Improving Wetware

Because technology is never the issue

Chip and Pin Credit Card Vulnerabilities

Posted by Pete McBreen Sat, 06 Feb 2010 18:14:00 GMT

This is old news to europeans, but Canada has just started to move to this technology, and it looks like the same systems that are deployed in Europe. With that in mind, here are a few links to known problems in the European model

Chip and Spin is a site that looks at the overall context of the Chip and PIN model, but most interesting of all is that of all places to be doing this type of research, the University of Cambridge is investigating Banking security.

The main issue is that with a credit card containing a chip and the customer providing the PIN, it is going to be a lot harder for the account holder to prove that the transaction is fraudulent. But as the study shows, cloning a card containing a chip is not that hard, and obtaining the pin is not much harder (even before we get into the social engineering possibilities).

Money quote from the Banking security study:

We demonstrate how fraudsters could collect card details and PINs, despite the victims taking all due care to protect their information. This means that customers should not automatically be considered liable for fraud, simply because the PIN was used. Even though a customer’s PIN might have been compromised, this is not conclusive evidence that he or she has been negligent.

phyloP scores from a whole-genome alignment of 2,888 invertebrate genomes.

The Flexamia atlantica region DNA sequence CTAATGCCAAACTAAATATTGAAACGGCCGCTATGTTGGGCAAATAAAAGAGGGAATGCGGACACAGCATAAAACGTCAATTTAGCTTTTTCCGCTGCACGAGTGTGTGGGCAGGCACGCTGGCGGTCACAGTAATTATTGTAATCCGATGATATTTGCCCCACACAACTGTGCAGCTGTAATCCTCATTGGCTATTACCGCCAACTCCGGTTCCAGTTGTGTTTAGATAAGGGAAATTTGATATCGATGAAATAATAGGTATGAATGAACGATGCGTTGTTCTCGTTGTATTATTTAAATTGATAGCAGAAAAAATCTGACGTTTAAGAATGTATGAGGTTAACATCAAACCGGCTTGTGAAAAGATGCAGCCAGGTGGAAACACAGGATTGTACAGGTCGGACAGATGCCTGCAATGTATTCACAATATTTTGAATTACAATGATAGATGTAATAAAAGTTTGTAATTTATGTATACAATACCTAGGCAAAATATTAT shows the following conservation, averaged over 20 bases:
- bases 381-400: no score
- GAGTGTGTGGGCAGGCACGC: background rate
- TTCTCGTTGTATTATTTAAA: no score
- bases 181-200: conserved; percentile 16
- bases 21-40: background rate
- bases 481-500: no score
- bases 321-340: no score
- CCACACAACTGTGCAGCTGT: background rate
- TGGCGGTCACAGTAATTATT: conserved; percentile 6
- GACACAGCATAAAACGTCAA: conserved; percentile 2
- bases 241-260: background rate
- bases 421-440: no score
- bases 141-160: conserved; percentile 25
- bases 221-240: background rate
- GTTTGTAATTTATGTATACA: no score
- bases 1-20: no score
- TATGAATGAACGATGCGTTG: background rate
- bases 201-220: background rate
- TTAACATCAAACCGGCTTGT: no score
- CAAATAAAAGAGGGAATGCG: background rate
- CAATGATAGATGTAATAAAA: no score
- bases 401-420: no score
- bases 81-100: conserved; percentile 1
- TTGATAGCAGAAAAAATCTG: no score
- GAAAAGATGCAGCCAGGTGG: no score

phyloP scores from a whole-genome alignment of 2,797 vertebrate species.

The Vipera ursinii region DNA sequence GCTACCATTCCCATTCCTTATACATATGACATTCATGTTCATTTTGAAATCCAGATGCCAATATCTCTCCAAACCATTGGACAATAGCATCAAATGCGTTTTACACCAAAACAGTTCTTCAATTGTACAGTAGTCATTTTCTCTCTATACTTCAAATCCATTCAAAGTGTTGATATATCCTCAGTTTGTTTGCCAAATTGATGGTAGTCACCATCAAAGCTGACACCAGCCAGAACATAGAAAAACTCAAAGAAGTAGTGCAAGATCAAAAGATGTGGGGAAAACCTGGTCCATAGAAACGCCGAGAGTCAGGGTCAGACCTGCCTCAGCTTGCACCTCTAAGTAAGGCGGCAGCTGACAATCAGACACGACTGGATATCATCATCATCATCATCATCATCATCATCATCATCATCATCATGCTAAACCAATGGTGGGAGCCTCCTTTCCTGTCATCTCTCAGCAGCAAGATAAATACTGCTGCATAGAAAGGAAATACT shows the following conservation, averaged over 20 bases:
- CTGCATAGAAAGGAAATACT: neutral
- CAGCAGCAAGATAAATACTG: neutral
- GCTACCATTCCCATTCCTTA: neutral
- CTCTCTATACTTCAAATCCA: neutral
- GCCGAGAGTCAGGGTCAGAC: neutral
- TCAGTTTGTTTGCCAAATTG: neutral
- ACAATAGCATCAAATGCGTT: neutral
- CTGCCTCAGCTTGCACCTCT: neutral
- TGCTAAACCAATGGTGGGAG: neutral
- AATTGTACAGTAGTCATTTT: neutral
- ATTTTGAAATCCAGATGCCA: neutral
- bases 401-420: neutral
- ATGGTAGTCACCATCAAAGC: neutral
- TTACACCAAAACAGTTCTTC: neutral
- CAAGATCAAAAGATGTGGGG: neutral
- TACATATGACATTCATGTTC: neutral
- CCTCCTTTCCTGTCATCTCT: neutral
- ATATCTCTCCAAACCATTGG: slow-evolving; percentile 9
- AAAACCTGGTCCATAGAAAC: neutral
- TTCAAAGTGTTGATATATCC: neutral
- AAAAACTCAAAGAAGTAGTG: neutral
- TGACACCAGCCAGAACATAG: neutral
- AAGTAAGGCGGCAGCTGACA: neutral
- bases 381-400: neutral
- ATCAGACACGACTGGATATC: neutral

Update from the same source - How Not to Design Authentication talks about the problems of using credit cards for online transactions (card not present transactions).

Yet another update from the same team: Chip and PIN is broken

The flaw is that when you put a card into a terminal, a negotiation takes place about how the cardholder should be authenticated: using a PIN, using a signature or not at all. This particular subprotocol is not authenticated, so you can trick the card into thinking it’s doing a chip-and-signature transaction while the terminal thinks it’s chip-and-PIN. The upshot is that you can buy stuff using a stolen card and a PIN of 0000 (or anything you want). We did so, on camera, using various journalists’ cards. The transactions went through fine and the receipts say “Verified by PIN”.